Business groups urge for extended support after GDP release

  • Business groups urged the UK government to extended financial support due to the impact of COVID-19 and Brexit
  • Hospitality businesses hardest hit by national lockdown restrictions
  • Hair and beauty firms lose approximately GBP 12K due to coronavirus costs
  • Restaurant and pub owners optimistic about their post-lockdown futures

British business groups have called for extended help after the Office for National Statistics (ONS) revealed that UK gross domestic product (GDP) data missed consensus estimates.

While the UK economy returned to growth in February – an improvement from the 2.2% slump witnessed in January – the 0.4% increase fell below expectation for a 0.6% rebound.

Recovery was fuelled by activity in the construction sector, which surged by 1.6% month-on-month. Production and manufacturing figures also improved, with gains of 1% and 1.3% respectively.

However, the services sector, which comprises some of Britain’s hardest-hit industries, such as hospitality and retail, disappointed, reporting just 0.2% growth due to ongoing COVID lockdown restrictions.

Furthermore, as UK GDP remains 8% lower than its pre-pandemic levels, British companies have called for additional financial support to counter coronavirus costs and give businesses a fighting chance to restart as the UK begins to exit the third COVID-19 lockdown.

The ONS also revealed that while UK exports to the EU increased by 46.6% or GBP 3.7BN in February, they remain significantly below 2020 levels.

Imports from the EU are also yet to make a notable rebound, as new post-Brexit rules continue to create border friction and hamper trade between the bloc and Britain.

Coronavirus costs for hospitality businesses

COVID rules have cost hospitality businesses GBP 40K

According to new research from the insurance firm, Simply Business, the COVID-19 crisis has cost restaurant and pub owners approximately GBP 40K.

While many hospitality firms are optimistic about their post-lockdown prospects, the consequences of ongoing coronavirus restrictions, which forced businesses to wholly or partially close, continue to weigh.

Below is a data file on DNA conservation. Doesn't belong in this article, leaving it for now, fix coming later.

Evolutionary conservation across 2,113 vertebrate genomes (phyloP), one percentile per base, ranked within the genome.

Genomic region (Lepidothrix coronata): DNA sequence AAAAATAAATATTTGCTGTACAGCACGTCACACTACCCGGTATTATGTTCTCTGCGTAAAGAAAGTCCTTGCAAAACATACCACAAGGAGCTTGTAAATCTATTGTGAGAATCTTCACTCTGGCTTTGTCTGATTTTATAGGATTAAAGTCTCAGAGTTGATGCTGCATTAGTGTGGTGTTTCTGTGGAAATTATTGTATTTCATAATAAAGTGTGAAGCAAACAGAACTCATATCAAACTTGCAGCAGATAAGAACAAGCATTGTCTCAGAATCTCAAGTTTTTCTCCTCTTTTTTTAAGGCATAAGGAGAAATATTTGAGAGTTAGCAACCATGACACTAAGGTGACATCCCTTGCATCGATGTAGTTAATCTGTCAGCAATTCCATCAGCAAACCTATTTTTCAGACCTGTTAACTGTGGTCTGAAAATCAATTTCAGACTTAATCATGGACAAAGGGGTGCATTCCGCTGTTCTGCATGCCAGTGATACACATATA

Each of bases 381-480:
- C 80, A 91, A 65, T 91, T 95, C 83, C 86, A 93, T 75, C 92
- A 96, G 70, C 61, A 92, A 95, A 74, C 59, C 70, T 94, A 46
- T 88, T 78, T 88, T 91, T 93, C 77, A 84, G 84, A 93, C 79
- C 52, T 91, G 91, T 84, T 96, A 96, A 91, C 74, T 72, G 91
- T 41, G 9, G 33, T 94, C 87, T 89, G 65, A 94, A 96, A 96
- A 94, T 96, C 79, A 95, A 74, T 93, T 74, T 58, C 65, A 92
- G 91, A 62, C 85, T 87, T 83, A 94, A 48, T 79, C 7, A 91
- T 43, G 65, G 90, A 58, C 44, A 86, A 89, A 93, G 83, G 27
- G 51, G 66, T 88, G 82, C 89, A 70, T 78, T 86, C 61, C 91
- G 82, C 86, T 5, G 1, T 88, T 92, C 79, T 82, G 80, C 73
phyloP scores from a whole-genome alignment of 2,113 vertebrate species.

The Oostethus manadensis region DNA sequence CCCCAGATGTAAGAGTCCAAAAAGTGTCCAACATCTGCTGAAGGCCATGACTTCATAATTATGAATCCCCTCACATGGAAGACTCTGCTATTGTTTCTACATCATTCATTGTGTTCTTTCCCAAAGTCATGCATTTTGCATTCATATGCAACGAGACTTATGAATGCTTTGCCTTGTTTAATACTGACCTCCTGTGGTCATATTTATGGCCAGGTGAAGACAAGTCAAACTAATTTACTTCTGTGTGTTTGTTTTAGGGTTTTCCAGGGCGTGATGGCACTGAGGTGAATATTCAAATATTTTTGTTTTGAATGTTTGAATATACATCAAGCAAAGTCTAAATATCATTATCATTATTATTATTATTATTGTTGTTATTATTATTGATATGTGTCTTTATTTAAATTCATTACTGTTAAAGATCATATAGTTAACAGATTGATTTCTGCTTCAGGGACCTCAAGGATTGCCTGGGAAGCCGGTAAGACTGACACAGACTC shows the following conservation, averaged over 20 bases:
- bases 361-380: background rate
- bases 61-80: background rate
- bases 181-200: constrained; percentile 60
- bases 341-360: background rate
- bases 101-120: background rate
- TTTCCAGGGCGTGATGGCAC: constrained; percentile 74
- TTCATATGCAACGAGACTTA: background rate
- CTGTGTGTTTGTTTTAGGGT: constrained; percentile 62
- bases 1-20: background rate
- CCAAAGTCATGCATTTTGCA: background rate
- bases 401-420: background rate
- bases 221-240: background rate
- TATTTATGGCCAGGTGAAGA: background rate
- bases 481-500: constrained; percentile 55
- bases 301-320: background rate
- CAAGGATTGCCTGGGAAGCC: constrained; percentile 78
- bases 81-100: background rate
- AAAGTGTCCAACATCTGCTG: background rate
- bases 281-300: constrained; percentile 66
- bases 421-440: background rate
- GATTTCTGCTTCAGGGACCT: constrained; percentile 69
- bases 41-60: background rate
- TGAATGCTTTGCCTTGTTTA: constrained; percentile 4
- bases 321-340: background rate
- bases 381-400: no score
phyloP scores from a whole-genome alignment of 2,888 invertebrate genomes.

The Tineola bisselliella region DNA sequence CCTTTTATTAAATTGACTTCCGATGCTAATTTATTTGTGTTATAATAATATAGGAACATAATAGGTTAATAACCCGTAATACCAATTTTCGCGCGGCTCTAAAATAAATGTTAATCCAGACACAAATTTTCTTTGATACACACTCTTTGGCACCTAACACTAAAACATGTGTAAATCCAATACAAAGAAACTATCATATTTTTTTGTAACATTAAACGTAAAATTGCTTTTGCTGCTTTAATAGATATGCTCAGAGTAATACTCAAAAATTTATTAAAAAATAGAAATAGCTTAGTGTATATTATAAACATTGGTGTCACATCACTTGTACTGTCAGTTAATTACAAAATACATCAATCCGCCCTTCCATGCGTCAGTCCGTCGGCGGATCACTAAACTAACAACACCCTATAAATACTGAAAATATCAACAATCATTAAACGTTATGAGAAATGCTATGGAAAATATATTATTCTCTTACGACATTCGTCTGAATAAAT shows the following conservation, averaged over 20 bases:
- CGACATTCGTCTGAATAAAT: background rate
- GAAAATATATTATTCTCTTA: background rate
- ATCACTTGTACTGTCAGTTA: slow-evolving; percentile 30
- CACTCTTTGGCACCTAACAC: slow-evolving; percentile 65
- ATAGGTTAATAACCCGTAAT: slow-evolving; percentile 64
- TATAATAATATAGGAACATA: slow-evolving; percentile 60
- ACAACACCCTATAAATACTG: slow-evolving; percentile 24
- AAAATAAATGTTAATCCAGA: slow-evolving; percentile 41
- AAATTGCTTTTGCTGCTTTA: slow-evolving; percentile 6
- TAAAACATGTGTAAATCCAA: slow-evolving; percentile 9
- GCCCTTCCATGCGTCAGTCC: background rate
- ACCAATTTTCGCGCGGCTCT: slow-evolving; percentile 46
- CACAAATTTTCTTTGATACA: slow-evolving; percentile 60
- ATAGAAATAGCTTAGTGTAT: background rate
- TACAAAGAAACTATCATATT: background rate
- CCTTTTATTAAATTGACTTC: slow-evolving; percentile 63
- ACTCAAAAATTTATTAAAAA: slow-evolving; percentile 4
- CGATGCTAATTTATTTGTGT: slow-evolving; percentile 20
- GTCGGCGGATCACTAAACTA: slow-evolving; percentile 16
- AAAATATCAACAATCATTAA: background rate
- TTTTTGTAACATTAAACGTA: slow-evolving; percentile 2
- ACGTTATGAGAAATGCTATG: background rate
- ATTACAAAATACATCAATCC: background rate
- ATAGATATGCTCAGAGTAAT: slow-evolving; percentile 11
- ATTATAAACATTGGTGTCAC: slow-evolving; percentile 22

Simply Business revealed that COVID rules imposed by the UK government have caused:

  • 68% of hospitality business owners were forced to pause trading temporarily
  • 45% of firms have been earning less money, despite financial support packages introduced by the Treasury
  • Only 27% of hospitality companies have been eligible for the furlough scheme

On April 12th, phase two of UK Prime Minister Boris Johnson’s lockdown easing roadmap got underway, allowing hospitality businesses with outdoor spaces to reopen their doors.

However, business groups have warned that as many hospitality businesses don’t have outside spaces or the financial capabilities to have an outdoor seating area, they are disadvantaged compared to non-essential stores, which have reopened without restriction.

Simply Business expects financial hardship for restaurants and other hospitality venues to continue in the near term, predicting overall losses to amount to GBP 45,470 per firm.

That said, with 89% of hospitality companies pressing forward with plans to restart trade and more than one in 10 new businesses opened in the last 12 months – there is plenty of reason for optimism.

The UK’s progressive vaccine rollout is also boosting confidence. According to a survey conducted by Simply Business, they found that:

  • 75% of hospitality business owners were more confident about their COVID restart due to the UK’s vaccination programme
  • 63% stated that UK PM Boris Johnson’s lockdown exit strategy had restored confidence in their future business plans